The book, which should be helpful for both buyers and sellers, also sorts out the various technologies for making phone calls and accessing the Internet -- conventional dial tone, ISDN, DSL, cable, fiber, wireless, T1 and VoIP. It has detailed information about plugs and jacks, explains the difference between wire and cable, and tells readers how to find their octothorpe.
There's even a section that explains why touch-tone pads have 1-2-3 on the top, but computers and calculators have 1-2-3 on the bottom. Funny chapters discuss "technology for women," and how actor Stephen Baldwin and motorcycle maker Paul Teutul, Sr. waste time on the telephone. A very serious chapter warns about the danger of inadequate protection against electrical surges.
Other parts of the book explain the break-up and apparent re-formation of the Bell System, why GTE phones were heavier and uglier than AT&T phones, and the difference between a hookswitch and a switchhook. Readers will even learn who really makes phones that carry the AT&T label, about the disastrous deal between Lucent and Philips, why phone renting is a terrible deal for the renter, and why "broadband" is not the same thing as "high speed."
Reference material includes 37 pages on telecommunications terminology, an extensive chapter on acronyms, and illustrations of "weirdo" phone plugs. The chapter with important telephone numbers includes a number people can call to identify the number they're calling from, and a number for tracing threatening or nuisance phone calls.
The chapter on cordless phones explains how actress Hedy Lamarr co-invented vital technology during World War 2 that later was used by the U.S. military in the Viet Nam War and the blockade of Cuba, and is now used in millions of phones.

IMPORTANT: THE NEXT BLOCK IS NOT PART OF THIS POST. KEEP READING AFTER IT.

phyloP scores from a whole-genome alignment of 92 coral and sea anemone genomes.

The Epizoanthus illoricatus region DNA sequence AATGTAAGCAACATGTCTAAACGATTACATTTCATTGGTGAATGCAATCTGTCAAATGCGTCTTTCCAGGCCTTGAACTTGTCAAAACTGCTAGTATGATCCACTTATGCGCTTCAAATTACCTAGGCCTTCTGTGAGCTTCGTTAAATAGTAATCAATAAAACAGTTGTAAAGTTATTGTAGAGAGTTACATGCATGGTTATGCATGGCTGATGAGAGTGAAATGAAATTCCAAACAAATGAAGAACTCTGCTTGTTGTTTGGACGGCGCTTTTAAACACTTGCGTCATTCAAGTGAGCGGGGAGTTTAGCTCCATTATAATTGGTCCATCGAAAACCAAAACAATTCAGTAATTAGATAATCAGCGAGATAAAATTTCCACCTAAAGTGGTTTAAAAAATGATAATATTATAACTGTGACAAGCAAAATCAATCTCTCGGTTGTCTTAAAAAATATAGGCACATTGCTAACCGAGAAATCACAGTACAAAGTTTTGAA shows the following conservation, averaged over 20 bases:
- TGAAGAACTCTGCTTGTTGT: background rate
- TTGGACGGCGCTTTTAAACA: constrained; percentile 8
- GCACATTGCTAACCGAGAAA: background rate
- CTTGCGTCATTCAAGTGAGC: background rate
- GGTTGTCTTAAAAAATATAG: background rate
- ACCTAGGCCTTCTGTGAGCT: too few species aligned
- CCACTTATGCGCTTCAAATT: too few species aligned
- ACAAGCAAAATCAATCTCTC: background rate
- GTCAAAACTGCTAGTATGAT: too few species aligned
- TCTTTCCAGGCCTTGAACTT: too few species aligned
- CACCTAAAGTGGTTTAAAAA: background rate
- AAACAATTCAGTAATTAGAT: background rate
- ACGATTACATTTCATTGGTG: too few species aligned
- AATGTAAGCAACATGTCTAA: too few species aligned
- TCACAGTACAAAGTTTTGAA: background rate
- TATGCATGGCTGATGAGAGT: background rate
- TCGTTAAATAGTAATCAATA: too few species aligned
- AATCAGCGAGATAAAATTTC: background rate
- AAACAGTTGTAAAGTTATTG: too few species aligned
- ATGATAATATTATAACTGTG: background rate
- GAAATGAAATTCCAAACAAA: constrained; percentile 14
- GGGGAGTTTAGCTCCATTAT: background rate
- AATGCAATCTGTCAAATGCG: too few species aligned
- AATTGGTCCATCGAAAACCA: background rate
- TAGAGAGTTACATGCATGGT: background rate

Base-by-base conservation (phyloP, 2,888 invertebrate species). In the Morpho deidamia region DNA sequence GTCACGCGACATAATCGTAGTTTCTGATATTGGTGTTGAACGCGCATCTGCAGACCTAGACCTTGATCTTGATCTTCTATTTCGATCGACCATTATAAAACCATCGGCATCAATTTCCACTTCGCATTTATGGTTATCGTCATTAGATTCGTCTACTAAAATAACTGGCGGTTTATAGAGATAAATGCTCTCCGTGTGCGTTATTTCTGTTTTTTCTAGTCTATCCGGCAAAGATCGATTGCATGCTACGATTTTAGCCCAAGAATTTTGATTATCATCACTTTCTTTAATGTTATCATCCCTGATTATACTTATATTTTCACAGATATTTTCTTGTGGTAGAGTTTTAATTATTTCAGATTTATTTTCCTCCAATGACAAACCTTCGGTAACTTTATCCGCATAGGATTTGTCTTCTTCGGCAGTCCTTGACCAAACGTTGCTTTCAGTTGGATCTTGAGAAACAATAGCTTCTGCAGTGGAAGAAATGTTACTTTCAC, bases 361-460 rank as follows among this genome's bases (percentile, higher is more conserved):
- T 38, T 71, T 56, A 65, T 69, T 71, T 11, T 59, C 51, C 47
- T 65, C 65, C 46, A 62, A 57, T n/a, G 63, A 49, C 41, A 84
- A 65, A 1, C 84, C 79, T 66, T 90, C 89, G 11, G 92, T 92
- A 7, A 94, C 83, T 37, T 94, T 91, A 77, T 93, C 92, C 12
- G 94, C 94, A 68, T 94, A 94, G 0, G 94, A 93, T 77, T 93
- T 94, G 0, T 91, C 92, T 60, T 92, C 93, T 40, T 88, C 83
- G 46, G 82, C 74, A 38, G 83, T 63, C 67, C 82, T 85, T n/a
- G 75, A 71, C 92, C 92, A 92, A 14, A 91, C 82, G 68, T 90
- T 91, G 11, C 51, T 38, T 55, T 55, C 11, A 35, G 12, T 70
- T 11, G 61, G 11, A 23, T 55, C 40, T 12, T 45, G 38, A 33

Marcus's book includes about 40 detailed hands-on product reviews. Recommendations range from a $12.99 home phone to complex multi-thousand-dollar business phone systems, plus a wide array of add-ons to improve communications.
It will help readers avoid the worst mistakes of phone system buyers, and can help them decide if they can save money by installing their own home or business phones. The book will also help people quickly diagnose many common telecom troubles, and often fix them easily and inexpensively or maybe even for free.
Marcus says, "But even if you don't plan to do your own phone work, by understanding what has to be done, you're more likely to get the right thing done, and pay the right price. You could save much more than the price of this book."
Some reader comments:
"Outstanding! An entertaining and sometimes humorous thorough education on phones and telecommunications. It's a must-read for shoppers as well as salespeople."
"I've been in telecommunications for nearly 30 years, but I still learned a lot from this informative and entertaining book."
"After just three minutes I learned that a really annoying telephone problem could be cured for $4, instead of nearly $400. This book belongs in every office and many homes."
"This delightful book makes phones ultra-useful for people who run mini-Fortune 500 companies. Highly recommended."
The illustrated book has 396 pages.